Did you feel the earth move this year? The ‘Youthquake’ effect on voting

As we get ready to make the journey north to Blackpool for the 2018 AEA Conference we’ve been reminding ourselves of the issues that were on the agenda at last year’s conference in Brighton and looking at how the landscape has shifted within electoral services.

One issue that generated a lot of discussion last year was the role that social media plays in the voting experience for young people – this proved to be quite a hot topic. The general consensus of young people’s experience in exercising their democratic rights was not a positive one – so why is that? and what can be done to change this trend?

A lack of interest in politics is definitely not the reason; after all, the Oxford Dictionaries 2017 word of the year is ‘youthquake’, defined as “a significant cultural, political or social change arising from the actions or influence of young people”. In many countries, 2017 was a year of political change where young people tipped the balance of power, but why did they feel the need to tweet their disgruntlement with the voting process?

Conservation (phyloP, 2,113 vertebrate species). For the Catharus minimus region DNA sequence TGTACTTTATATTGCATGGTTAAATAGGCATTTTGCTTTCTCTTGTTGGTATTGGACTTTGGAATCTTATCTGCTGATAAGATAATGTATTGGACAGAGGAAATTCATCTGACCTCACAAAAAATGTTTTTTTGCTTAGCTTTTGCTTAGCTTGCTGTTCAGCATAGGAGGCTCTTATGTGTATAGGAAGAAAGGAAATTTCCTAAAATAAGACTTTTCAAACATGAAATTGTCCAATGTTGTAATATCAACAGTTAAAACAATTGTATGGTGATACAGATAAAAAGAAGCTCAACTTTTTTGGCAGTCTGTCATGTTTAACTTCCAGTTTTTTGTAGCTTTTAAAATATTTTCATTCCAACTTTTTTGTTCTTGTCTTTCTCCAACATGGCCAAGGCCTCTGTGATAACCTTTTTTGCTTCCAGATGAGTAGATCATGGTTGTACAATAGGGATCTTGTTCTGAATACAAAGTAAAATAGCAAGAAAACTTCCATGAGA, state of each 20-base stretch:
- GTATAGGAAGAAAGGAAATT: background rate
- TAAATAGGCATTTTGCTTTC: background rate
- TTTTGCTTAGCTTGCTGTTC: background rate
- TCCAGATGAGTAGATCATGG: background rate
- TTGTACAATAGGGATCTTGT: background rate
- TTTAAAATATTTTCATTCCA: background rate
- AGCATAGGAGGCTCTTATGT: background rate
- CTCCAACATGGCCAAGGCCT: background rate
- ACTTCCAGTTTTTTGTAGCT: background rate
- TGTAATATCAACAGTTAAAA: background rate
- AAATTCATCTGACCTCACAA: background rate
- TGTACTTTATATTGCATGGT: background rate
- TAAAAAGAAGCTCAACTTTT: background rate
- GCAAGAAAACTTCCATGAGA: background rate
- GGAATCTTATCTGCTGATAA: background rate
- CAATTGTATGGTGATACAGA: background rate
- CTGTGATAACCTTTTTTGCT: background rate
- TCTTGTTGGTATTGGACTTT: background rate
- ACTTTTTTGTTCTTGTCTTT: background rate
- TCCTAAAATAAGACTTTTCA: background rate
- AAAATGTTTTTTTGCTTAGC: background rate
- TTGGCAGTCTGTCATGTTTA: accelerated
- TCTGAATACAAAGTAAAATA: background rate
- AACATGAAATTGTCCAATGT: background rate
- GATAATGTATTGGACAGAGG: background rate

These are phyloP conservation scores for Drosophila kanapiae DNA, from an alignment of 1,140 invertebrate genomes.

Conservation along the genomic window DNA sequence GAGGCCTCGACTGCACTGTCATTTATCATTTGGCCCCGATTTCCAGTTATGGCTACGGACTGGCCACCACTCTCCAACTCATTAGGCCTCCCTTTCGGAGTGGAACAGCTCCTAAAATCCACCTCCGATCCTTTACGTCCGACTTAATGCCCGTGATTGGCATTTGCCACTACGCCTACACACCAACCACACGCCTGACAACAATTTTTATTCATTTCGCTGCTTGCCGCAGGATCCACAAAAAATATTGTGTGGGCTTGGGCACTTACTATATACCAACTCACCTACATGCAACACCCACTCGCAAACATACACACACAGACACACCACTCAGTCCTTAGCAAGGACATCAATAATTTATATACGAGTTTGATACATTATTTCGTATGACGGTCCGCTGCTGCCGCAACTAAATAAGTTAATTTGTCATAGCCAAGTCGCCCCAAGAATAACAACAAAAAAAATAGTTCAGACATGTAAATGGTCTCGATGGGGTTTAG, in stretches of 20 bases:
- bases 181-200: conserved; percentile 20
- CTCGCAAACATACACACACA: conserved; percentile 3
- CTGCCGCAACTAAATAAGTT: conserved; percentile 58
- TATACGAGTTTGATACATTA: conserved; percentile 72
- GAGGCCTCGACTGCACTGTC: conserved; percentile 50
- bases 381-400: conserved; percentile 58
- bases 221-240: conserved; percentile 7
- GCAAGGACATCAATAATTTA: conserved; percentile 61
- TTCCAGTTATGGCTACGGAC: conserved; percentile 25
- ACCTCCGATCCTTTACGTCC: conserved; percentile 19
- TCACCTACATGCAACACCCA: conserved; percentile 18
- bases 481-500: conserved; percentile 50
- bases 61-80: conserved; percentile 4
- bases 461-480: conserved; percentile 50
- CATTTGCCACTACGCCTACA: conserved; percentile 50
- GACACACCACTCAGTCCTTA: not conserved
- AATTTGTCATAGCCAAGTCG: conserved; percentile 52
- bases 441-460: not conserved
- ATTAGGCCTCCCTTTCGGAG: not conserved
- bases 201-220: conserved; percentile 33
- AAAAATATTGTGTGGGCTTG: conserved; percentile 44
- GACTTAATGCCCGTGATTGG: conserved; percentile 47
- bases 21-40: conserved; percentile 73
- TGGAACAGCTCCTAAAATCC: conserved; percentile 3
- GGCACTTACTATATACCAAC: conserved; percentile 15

The pre-digital world is fast fading into the past – today, a 21-year-old voter has never known a world without Google and in just eight years’ time new voters will have never known a world without an iPhone, so it’s not a surprise that when these young voters are presented with a piece of paper and a pencil tied to a wall with a piece of string to cast their vote, they find it all a little disaffecting.

It appears that many aspects of the current voting process seem alien to them, from the registration process to voting day itself, so it’s easy to see why they would tweet about their voting experience in a negative manner. It takes time to build trust and confidence with unfamiliar procedures.

It’s easy to be reactive and look to correct misguided tweets, but maybe the answer is to look at how we engage with our young society prior to elections. The official recognition of ‘youthquake’ is proof that young people are definitely not apathetic or disengaged, as they are sometimes portrayed by older generations, and the fact that the youth turnout at the 2017 General Election was the highest since 1992 backs up the buzzword, but many seem to be somewhat disillusioned with party politics and simply don’t feel the connection that has characterised the voting habits of the UK of recent times.

In this tech rich world, those in control of the voting process perhaps need to be more proactive in their approach to the next generation. Whether it’s an iPhone or a pencil we use, what we need to be encouraging is our right to vote in our democracy and that’s always going to be something worth protecting.